What is Post Natal Depression
Having a baby is a time of huge change and it is common to feel many different emotions. If after giving birth the feeling of tearfulness hasn’t cleared up within a few weeks, talking to your midwife or GP can help.
As many as eight out of 10 women get what’s known as the ‘baby blues’. It normally begins within a few days of the birth, and common symptoms include bursting into tears for no reason, you may feel irritable and low or feel fantastic one minute and miserable the next. Fortunately, the symptoms only last for a short time.
If you become more unhappy or upset, or if your low mood lasts longer than a week, you might have postnatal depression.
Postnatal depression affects one in 10 new mums. You’re more likely to develop postnatal depression if:
- you’ve been depressed in the past,
- there’s a family history of postnatal depression or depression during pregnancy,
- you’ve had a difficult pregnancy, or problems with your baby’s health,
- you feel isolated, with nobody close to talk to,
- you’ve had a recent bereavement,
- you have little money or nowhere settled to live,
- or you have twins or triplets, mainly because of the additional stress of caring for more than one baby.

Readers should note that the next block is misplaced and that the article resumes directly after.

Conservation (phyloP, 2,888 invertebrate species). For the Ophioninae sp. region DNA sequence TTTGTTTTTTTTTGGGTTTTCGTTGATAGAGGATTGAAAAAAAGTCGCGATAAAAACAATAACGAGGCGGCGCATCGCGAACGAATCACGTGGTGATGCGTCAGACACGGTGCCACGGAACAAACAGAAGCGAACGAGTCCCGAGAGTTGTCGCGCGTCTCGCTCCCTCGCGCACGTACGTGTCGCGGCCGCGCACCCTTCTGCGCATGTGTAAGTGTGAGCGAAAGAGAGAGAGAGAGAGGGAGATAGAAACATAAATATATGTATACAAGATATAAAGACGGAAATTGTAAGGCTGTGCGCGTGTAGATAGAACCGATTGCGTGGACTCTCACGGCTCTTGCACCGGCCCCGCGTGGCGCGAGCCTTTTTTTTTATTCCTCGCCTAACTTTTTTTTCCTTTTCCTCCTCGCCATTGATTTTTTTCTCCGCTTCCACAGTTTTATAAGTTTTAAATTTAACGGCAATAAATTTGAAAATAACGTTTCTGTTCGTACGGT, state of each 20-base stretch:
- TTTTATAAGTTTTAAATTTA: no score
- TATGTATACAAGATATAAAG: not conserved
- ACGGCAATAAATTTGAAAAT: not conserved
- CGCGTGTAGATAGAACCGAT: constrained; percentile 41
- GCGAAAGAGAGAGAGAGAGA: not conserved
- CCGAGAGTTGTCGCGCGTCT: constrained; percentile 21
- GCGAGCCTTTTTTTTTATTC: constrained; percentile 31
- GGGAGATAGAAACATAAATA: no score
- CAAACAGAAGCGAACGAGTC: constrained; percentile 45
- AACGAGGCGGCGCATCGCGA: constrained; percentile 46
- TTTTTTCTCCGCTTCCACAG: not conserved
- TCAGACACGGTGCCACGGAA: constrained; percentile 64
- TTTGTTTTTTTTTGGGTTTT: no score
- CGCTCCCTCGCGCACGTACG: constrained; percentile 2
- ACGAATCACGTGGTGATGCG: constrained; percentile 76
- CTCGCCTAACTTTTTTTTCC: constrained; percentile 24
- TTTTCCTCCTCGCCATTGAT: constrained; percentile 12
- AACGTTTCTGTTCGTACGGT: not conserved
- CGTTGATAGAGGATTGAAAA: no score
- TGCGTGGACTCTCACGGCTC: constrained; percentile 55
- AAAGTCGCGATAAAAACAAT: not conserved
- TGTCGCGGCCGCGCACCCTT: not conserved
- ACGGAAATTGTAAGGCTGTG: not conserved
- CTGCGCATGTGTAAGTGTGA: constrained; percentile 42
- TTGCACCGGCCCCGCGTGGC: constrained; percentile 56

But postnatal depression can happen to anybody, no matter what your circumstances, no matter how much you love your baby and there is no reason to feel guilty or ashamed.
The symptoms of PND are similar to those that occur with depression at any other time. They usually include one or more of the following. In PND, symptoms are usually there on most days, for most of the time, for two weeks or more.
- low mood and this tends to be worse first thing in the morning, but not always,
- not really enjoying anything, including a lack of interest in yourself and your baby,
- lack of motivation to do anything,
- often feeling tearful,
- you may lose your appetite and forget to eat,
- feeling irritable a lot of the time,
- feelings of guilt, rejection, or not being good enough,
- poor concentration (like forgetting or losing things) or being unable to make a decision about things,
- feeling unable to cope with anything.